For example, the rise of the Black Lives Matter movement in response to the police killings of black men in recent years has led to questions about diversity training in police departments around the country.
Obviously, diversity training alone can’t resolve all of these life-and-death issues, but it does have the potential to make a significant positive impact in addressing stereotyping and other biases in a variety of work environments.
The lessons learned can then have ripple effects outside the profession.
New research sheds some light on developing effective diversity training, based on the evaluation of a broad array of programs offered by business organizations and institutions. The study, titled “Diversity Training, A Meta-Analytical Integration of over 40 Years of Research on Diversity Training Evaluation,” shows that the best results are achieved when training is complemented by other diversity initiatives and continues over time.
Awareness and action
The most effective types of diversity training programs had two things in common:
- Firstly, “They were primarily designed to increase both diversity awareness and skills,” Perry says.
- Secondly, “They employ many different instructional methods, such as lectures, exercises, group activities, and discussions, all together,” she says.
“We also found that diversity training was most effective when training was integrated or embedded in a comprehensive diversity curriculum, instead of just offering one class or seminar, as it signaled managerial commitment to diversity.”
Researchers evaluated 260 independent programs, focusing on training context, design, and participants. Models from training literature and psychological theory on diversity were used to compile the findings.
“Psychological theory informs our understanding of diversity training by explaining the effect diversity has on one’s personal attitudes and beliefs,” says Perry. “For example, we draw from contact hypothesis to suggest that not only does frequent contact with people who are different from us facilitate a change in attitudes and beliefs, but also frequent contact that is espoused by management further increases the effectiveness of diversity training programs.”Researchers evaluated 260 independent programs, focusing on training context, design, and participants. Models from training literature and psychological theory on diversity were used to compile the findings.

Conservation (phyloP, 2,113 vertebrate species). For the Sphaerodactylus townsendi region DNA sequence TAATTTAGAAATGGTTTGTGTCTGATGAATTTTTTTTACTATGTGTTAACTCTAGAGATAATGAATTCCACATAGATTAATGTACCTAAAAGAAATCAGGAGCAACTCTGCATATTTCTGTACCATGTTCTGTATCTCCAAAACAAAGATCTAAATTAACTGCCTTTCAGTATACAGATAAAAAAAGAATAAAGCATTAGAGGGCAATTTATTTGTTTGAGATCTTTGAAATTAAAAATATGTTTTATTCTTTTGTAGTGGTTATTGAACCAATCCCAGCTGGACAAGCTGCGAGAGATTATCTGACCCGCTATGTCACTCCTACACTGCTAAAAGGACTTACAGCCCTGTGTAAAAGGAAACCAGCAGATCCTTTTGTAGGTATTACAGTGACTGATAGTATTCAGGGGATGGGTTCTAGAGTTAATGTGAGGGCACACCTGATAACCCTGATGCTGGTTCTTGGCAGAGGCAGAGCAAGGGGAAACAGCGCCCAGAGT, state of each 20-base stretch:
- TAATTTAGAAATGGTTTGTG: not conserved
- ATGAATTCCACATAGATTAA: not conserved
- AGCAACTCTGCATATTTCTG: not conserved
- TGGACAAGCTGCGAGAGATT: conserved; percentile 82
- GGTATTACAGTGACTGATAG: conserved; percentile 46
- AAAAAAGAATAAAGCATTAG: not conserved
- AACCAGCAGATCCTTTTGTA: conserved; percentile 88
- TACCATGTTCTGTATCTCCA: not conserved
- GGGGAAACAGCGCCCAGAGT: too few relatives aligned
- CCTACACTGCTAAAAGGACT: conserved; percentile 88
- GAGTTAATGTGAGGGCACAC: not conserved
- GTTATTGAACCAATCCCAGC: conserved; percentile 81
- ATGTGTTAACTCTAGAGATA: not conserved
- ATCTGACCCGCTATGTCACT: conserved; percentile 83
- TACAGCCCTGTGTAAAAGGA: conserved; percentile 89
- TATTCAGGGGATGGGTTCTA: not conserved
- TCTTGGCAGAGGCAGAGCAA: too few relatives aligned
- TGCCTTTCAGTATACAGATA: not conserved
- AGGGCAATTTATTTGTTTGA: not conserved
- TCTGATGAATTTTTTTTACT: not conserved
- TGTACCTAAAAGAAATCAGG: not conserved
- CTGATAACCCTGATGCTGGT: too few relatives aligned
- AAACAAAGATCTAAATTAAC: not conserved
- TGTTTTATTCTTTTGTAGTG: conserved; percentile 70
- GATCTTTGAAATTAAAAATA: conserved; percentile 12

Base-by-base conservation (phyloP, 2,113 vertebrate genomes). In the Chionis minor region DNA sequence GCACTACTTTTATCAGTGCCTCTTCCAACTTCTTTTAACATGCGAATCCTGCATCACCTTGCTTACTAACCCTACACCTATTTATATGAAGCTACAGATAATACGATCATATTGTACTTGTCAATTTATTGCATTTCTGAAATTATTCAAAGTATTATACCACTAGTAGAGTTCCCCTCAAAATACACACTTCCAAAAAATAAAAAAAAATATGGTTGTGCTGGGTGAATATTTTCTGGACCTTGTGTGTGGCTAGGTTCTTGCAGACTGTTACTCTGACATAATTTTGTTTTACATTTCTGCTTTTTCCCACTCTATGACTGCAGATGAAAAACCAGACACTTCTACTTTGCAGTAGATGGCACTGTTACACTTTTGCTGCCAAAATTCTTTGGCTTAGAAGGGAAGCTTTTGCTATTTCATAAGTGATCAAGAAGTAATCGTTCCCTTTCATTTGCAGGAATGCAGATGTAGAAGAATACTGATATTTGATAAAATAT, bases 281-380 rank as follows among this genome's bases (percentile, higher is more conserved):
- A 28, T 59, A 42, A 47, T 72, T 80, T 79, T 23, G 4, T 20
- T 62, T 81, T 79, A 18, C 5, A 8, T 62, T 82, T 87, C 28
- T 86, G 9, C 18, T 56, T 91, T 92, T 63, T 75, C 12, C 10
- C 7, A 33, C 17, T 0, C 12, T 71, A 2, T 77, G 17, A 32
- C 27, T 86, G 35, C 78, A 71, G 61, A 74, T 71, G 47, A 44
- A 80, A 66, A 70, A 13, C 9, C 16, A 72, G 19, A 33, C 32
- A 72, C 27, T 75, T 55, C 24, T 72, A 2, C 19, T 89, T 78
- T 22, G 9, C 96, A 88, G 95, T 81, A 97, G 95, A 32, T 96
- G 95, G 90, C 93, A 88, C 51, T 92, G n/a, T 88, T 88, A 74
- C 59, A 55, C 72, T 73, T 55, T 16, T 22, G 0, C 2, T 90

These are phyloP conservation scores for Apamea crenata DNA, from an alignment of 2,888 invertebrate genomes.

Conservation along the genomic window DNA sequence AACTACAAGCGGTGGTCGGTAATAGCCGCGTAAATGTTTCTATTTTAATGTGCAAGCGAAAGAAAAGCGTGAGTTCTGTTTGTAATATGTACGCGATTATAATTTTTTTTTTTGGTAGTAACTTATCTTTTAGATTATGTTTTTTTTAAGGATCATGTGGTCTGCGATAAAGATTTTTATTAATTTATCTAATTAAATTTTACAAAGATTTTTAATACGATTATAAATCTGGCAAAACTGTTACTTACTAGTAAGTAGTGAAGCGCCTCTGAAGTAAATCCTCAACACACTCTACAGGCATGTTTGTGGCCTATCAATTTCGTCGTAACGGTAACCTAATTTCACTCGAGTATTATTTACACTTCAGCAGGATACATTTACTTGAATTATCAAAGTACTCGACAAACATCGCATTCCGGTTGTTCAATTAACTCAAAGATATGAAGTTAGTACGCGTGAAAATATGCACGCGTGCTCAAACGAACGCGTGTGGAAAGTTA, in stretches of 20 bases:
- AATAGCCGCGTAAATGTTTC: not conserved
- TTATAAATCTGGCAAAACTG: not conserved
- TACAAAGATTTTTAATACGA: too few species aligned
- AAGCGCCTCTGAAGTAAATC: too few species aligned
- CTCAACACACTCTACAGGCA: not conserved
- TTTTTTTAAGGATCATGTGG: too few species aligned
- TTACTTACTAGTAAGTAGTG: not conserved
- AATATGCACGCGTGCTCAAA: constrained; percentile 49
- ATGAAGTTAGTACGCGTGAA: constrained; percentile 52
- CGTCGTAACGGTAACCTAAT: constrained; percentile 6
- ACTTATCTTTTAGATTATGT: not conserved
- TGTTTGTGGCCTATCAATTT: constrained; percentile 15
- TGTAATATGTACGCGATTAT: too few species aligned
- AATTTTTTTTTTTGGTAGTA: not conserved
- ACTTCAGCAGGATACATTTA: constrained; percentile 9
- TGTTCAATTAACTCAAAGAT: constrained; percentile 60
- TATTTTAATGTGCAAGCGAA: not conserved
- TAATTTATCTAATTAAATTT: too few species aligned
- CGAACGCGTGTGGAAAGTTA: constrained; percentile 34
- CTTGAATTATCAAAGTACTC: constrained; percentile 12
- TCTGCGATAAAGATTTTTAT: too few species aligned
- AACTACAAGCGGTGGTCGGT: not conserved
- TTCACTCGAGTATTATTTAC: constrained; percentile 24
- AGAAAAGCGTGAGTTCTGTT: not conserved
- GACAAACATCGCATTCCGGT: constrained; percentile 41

Diversity training has the most lasting and stable impact on a trainee’s declarative knowledge about cultural-diversity issues, such as awareness of different cultural perspectives, health needs of ethnic minorities, and stereotypes. Whereas, the impact on skill development and attitudes towards diversity decayed over time.
Institutional support makes a difference. Contact and interaction with a diverse group of people within an organization should be encouraged by those in positions of power.
Integrated training is more effective than training that focuses only on more narrow perspectives, such as legal and compliance issues or cultural differences.Institutional support makes a difference. Contact and interaction with a diverse group of people within an organization should be encouraged by those in positions of power.
Mandatory training is preferable as it sends a message that the organization is committed to diversity, thus boosting the trainees’ motivation to learn.
The authors suggest that their results can inform public and private policy connected to diversity training, which focuses on unresolved social problems such as race and gender relations. Such training can serve as a response to these societal challenges, as well as to local incidents in schools, workplaces, and communities.
“Diversity training can work as an ‘on-the-ground’ approach by providing tools, information, and knowledge to help employees not only understand societal issues but also apply them to day-to-day interactions with those of different races, religions, and ethnic groups,” Perry says.
This study will be published in the Psychological Bulletin. The other authors are Katerina Bezrukova of Santa Clara University, Chester S. Spell of Rutgers University, and Etty Jehn of the Melbourne Business School in Victoria, Australia.